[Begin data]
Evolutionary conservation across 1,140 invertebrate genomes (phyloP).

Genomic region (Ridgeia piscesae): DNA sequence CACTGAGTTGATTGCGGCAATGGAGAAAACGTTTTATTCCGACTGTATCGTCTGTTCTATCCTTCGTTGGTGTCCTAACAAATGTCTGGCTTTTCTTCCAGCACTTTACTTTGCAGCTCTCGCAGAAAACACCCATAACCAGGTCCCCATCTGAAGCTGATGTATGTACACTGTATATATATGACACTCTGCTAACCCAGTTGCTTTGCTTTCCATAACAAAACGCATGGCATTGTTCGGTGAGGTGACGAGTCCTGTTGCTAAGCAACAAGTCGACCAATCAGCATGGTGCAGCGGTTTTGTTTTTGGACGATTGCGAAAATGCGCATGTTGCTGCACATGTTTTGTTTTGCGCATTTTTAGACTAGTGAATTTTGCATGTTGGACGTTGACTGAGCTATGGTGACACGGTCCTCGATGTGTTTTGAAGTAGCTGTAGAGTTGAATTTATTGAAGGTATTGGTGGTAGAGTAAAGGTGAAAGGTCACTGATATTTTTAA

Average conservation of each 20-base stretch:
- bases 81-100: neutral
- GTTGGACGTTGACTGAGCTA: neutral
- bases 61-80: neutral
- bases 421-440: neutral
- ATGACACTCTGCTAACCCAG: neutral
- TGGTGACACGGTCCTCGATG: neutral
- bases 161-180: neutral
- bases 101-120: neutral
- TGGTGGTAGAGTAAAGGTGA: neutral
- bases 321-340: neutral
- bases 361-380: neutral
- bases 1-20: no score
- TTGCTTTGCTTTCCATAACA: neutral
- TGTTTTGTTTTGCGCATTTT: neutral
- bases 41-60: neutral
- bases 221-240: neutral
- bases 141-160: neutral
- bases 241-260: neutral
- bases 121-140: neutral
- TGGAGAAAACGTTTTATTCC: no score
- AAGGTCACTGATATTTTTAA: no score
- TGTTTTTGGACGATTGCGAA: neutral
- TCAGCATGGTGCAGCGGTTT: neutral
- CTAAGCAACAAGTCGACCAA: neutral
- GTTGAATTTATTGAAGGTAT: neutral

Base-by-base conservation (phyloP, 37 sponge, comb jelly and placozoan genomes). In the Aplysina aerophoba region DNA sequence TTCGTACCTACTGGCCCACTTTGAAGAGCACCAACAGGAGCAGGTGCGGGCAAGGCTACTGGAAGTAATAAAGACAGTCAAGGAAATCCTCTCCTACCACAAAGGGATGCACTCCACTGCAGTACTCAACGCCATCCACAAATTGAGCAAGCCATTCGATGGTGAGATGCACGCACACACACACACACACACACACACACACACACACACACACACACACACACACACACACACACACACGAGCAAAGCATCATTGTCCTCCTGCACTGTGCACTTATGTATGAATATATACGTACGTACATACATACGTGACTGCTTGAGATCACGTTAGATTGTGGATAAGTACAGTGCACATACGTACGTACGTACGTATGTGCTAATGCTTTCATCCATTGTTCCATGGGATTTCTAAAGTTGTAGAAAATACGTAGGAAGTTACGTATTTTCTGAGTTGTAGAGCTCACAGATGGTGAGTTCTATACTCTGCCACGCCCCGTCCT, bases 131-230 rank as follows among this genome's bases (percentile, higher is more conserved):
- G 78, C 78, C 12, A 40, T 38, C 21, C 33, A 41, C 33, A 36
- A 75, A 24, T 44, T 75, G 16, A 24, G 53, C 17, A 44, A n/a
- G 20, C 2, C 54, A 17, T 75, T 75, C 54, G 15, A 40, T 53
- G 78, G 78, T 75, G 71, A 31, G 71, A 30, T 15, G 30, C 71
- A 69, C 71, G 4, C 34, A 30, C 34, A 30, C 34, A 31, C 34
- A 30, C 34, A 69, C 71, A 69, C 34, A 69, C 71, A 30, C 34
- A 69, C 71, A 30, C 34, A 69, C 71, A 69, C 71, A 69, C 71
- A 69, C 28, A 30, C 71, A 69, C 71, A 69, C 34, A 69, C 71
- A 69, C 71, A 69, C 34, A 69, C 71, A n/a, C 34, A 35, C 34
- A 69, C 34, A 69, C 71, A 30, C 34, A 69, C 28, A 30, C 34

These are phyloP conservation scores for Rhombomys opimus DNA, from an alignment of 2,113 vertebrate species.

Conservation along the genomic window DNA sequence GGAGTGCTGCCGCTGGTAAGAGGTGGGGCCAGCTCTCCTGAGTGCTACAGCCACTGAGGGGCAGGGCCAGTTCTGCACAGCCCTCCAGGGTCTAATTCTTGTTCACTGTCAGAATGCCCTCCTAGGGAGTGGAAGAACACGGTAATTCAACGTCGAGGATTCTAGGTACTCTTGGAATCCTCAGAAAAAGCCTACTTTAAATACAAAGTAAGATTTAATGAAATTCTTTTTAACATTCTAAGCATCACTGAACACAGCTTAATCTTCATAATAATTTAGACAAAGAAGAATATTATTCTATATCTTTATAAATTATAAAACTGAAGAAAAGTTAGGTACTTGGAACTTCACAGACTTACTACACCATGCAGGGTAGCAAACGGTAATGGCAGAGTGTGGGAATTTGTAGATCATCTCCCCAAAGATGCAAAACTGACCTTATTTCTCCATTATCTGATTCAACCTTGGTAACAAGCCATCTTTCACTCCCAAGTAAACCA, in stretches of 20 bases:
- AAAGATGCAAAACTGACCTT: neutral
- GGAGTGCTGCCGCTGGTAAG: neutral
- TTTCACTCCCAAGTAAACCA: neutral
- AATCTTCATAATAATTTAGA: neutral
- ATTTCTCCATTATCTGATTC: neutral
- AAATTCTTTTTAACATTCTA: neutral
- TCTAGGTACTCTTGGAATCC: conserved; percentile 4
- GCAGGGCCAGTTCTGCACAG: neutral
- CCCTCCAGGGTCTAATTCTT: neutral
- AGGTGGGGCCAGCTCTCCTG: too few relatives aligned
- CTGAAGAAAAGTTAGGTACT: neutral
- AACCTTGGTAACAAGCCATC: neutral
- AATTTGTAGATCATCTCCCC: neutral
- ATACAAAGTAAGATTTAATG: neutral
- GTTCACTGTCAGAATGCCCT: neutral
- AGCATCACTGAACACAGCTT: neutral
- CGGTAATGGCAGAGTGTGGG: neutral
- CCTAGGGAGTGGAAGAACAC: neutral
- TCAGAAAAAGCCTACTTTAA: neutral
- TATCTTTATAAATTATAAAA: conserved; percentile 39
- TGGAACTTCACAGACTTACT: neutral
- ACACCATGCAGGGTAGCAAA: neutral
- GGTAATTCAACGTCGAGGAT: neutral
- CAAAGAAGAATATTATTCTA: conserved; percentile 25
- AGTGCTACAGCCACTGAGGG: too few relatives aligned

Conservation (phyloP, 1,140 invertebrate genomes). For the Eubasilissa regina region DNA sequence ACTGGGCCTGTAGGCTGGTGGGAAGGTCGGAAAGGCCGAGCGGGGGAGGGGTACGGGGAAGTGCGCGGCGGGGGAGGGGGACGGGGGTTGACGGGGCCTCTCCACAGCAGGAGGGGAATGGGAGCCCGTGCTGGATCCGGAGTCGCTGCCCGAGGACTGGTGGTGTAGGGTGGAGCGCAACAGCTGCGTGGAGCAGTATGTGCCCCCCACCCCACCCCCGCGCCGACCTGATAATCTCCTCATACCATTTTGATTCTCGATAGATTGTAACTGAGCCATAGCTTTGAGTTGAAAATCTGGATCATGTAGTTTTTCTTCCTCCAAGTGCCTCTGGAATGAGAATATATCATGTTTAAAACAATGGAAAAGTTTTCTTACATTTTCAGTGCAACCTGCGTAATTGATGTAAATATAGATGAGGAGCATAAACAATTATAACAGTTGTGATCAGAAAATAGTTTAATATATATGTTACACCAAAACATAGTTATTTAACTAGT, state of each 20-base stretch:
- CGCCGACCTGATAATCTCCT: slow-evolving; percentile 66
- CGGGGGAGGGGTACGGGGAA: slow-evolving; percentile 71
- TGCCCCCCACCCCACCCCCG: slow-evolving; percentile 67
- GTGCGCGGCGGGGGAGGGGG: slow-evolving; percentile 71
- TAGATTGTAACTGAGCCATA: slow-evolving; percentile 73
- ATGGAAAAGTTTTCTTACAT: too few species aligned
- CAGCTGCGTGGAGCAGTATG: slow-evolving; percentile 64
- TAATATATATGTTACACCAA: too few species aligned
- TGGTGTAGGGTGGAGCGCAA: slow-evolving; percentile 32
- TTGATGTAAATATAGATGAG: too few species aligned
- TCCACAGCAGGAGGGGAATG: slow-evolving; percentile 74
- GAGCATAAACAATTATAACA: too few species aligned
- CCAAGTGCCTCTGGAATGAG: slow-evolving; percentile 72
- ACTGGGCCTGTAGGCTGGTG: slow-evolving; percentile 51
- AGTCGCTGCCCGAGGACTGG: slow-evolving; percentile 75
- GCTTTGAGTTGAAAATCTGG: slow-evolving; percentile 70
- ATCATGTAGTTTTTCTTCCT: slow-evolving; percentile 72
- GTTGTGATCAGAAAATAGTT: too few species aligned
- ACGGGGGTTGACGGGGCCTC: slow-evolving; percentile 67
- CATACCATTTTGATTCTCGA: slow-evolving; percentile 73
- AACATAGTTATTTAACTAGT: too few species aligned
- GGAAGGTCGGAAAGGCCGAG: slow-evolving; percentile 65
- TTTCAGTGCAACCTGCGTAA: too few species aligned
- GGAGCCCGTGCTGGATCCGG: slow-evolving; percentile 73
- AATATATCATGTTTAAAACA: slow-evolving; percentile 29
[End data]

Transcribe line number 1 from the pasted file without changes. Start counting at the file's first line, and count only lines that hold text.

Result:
Evolutionary conservation across 1,140 invertebrate genomes (phyloP).